Twin Personalities

Ben Thomas compiles evidence that variances in young adulthood, early childhood, and even in utero nutrition set in motion the distinct personalities of genetically identical twins:

In short, Kempermann says, “Experience matters. Genes are clearly critically important – but even given identical genes and an identical environment, different experiences lead to different personalities, and to the individualization of the brain.” It’s a comforting thought, in its way: Even if DNA encodes the basic recipe for your personality; even if epigenetic changes started cooking up the ingredients months before you were born, your personal choices and experiences also define how those ingredients come together – and, to a certain extent, what sorts of recipes you pass on to your children.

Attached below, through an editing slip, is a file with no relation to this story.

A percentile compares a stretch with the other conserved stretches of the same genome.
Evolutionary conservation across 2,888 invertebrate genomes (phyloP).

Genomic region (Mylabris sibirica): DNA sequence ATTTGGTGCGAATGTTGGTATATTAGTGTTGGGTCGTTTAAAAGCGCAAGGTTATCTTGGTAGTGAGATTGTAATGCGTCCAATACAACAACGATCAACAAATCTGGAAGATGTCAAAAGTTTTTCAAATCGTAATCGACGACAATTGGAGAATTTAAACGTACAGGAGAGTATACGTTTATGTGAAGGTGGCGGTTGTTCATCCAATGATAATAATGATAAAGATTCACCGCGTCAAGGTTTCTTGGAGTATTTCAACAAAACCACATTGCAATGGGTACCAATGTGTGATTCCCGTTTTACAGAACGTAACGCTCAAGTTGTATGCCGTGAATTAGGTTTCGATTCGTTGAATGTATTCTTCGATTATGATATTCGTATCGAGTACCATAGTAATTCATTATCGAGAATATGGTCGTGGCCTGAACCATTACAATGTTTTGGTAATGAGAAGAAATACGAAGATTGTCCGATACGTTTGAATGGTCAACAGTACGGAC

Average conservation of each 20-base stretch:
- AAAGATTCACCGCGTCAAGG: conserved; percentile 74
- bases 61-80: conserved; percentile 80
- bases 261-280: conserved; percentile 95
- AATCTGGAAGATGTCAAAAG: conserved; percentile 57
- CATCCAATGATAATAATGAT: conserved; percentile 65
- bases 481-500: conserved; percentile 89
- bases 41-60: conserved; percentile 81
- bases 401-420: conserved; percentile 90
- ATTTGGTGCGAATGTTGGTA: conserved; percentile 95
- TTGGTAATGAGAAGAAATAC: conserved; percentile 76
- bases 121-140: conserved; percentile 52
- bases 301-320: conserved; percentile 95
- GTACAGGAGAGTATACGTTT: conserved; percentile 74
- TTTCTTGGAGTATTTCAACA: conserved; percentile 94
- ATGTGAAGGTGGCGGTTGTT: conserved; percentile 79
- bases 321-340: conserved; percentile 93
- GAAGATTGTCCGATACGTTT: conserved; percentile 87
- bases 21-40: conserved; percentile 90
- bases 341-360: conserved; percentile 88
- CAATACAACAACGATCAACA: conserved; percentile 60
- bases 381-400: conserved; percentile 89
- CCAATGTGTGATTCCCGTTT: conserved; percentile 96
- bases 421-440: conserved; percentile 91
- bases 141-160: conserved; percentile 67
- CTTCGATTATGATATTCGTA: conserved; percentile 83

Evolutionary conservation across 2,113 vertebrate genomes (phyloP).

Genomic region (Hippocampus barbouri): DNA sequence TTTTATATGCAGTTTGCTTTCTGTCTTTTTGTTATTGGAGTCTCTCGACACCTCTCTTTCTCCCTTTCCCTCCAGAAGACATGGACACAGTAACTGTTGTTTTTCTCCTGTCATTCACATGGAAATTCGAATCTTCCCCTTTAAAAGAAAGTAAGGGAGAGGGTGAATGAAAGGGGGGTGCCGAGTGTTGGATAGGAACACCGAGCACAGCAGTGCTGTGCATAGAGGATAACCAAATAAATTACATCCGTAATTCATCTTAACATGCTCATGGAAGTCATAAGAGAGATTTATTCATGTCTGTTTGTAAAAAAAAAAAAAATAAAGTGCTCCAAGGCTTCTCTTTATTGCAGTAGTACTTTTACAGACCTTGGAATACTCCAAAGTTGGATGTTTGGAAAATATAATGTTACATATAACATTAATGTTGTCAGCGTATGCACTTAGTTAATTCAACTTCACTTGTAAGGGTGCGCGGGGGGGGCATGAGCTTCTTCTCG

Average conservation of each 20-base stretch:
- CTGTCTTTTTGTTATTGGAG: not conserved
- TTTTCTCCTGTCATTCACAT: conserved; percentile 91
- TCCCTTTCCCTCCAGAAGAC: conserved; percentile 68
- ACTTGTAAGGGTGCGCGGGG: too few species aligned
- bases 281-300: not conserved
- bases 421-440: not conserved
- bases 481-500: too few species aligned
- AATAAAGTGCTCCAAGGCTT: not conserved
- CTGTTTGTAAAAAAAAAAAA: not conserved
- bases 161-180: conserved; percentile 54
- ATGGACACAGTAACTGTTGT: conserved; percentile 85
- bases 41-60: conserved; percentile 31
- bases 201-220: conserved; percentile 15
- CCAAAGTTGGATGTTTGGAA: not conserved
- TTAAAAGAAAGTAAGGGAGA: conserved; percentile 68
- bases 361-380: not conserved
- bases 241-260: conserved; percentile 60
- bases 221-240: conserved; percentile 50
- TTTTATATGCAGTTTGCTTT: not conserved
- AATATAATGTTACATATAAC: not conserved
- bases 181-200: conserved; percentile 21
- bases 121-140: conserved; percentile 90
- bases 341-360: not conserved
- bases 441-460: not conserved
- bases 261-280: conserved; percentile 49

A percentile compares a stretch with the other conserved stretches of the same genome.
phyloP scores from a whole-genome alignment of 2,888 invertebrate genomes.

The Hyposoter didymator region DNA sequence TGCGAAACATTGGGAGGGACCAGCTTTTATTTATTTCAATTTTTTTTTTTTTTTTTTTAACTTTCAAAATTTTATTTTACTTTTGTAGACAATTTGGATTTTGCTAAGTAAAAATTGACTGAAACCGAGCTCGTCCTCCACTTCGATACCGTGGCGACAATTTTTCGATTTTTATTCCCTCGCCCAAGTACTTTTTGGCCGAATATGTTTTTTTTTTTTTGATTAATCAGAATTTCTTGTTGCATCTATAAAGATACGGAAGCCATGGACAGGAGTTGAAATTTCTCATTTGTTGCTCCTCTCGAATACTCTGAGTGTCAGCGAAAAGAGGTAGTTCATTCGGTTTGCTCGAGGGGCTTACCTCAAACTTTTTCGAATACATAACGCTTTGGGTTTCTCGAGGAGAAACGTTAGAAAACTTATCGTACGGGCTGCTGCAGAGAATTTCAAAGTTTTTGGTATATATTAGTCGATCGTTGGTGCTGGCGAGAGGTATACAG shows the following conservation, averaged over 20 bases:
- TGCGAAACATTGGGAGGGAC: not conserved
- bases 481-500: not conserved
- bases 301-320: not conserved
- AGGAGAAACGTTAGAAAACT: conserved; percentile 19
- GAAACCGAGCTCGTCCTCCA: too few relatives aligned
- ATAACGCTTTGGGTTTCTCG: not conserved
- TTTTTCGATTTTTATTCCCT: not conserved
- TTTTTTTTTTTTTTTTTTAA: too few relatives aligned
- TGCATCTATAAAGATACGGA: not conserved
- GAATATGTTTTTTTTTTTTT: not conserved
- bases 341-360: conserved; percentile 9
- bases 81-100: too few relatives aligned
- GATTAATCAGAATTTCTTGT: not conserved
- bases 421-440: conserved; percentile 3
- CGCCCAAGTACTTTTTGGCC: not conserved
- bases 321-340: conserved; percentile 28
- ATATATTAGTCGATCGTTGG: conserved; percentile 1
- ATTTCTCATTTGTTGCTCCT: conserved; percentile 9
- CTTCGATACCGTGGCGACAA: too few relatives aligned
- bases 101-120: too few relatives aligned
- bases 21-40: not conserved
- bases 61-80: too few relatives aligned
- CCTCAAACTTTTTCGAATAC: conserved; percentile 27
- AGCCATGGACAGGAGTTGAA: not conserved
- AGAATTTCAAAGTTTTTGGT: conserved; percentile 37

It doesn’t seem reasonable, then, to claim that individuality is somehow innate at the moment of conception; or at any single point in anyone’s development. Rather, it’s a process – a series of changes that begin at the molecular level and add up over time, spurred on by the unbroken flow of unique accidents, triumphs, letdowns and challenges each individual faces every day, from pre-conscious prenatal development to the last gasping breaths of old age.